"Shared Journey" by Alice Popkorn on Flickr: https://flic.kr/p/6br1XQ

So, your marketing team has produced a lot of content. But does your sales team know how to use it?

When your sales team engages in prospecting and social selling, they need to guide potential buyers down the funnel. All the way from the awareness stage to the decision stage. Serving up the right content to the right person at the right time helps buyers along the path.

Below, you'll find a quick primer on content marketing for salespeople. In it, we'll look at buyer personas, their journeys, and how content fits into that journey. Let's get started…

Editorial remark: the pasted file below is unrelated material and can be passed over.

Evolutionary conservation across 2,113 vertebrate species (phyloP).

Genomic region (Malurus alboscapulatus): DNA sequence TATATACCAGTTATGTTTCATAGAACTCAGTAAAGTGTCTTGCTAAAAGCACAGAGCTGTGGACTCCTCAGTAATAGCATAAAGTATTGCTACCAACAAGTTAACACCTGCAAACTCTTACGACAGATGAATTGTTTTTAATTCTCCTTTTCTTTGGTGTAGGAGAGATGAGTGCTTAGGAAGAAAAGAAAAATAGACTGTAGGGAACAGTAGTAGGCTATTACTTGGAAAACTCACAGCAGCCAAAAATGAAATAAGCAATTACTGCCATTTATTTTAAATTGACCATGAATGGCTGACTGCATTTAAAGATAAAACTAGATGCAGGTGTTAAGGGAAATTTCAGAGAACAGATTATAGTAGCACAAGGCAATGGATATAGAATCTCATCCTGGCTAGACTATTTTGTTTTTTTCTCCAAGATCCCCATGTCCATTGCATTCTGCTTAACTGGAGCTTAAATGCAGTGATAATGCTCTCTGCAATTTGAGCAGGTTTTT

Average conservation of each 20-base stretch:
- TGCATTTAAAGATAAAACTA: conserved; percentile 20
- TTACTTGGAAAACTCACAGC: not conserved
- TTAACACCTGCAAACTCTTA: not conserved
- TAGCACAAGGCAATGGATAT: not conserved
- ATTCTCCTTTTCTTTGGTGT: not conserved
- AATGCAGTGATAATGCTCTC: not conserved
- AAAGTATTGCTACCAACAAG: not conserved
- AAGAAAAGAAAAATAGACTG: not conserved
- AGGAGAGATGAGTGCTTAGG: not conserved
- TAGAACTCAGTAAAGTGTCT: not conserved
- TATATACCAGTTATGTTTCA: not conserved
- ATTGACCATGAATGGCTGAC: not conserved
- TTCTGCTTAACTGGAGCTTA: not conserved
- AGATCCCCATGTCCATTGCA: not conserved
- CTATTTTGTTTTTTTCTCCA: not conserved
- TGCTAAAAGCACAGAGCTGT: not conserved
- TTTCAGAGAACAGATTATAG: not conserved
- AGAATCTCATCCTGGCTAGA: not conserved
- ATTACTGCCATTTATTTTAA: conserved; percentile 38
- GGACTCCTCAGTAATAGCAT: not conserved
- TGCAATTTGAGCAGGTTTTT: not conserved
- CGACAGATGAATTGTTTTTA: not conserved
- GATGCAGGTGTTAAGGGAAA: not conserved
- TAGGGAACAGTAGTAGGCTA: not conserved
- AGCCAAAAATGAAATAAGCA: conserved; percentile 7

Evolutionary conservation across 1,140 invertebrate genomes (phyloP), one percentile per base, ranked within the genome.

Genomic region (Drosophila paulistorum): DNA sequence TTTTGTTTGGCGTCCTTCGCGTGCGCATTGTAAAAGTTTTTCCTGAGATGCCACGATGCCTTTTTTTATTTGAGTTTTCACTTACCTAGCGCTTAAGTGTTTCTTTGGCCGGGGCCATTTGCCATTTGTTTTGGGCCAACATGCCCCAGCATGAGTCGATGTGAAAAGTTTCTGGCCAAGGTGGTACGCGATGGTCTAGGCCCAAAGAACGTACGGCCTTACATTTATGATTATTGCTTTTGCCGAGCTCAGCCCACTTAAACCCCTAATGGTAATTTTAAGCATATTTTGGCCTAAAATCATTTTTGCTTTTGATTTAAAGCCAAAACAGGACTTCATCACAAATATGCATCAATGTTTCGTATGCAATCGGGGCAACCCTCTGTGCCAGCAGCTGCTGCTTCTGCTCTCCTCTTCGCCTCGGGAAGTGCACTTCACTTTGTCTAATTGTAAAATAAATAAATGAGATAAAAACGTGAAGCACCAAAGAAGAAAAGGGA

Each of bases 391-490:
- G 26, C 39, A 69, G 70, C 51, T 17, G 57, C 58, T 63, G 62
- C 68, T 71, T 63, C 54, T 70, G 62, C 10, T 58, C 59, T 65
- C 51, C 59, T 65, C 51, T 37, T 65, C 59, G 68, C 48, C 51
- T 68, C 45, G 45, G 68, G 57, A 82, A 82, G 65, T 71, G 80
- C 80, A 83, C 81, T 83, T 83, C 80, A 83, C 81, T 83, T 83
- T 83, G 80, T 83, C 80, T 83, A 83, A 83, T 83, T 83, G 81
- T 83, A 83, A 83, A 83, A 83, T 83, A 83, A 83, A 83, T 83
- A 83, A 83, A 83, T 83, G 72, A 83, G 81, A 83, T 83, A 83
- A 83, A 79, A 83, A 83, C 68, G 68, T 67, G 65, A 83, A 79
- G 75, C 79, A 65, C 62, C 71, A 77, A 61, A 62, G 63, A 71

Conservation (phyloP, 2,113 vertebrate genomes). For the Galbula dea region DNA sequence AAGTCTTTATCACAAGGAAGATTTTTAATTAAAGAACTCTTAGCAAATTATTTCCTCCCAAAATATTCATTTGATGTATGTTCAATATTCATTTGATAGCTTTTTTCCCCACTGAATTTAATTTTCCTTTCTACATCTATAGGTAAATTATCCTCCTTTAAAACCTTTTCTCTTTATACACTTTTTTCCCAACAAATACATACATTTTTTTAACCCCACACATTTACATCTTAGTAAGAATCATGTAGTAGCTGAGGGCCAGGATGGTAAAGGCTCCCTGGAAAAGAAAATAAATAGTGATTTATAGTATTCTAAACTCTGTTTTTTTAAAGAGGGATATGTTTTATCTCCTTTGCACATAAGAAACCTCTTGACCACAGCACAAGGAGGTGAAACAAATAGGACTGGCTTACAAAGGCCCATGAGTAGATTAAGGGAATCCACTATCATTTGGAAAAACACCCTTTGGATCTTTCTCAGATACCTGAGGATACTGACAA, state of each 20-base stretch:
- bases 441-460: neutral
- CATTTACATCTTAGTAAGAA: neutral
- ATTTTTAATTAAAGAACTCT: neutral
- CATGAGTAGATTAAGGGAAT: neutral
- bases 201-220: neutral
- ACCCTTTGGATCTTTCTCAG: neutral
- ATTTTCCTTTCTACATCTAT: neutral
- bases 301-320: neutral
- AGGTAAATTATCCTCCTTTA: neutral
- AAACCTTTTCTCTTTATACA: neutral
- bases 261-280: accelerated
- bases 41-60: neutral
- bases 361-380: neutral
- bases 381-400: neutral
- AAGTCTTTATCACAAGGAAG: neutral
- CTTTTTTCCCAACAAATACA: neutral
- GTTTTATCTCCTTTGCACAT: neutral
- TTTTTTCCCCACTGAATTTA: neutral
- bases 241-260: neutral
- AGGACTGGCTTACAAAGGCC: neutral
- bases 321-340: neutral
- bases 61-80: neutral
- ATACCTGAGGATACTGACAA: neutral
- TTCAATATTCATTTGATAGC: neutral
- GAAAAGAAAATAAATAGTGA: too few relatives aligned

Buyer Personas

When marketing teams create content (e.g. blog posts, infographics, videos, e-books, etc.), they have an ideal recipient in mind. If your company wants to sell to the VP of Sales at an enterprise company, your marketing team does not write for a solopreneur.

To keep their efforts aligned, your marketing team creates buyer personas. These are fictionalized profiles of your target audience.

To understand their target audience, your marketing team has spoken with:

  1. You and the rest of your sales team
  2. Your customer service team
  3. Your current customers

From their interviews, they create a profile of their ideal customer. Typically, they fill out a worksheet that is similar to this one:


To download this worksheet as an interactive PDF, click here.

As a salesperson, you want to understand these buyer personas for two reasons.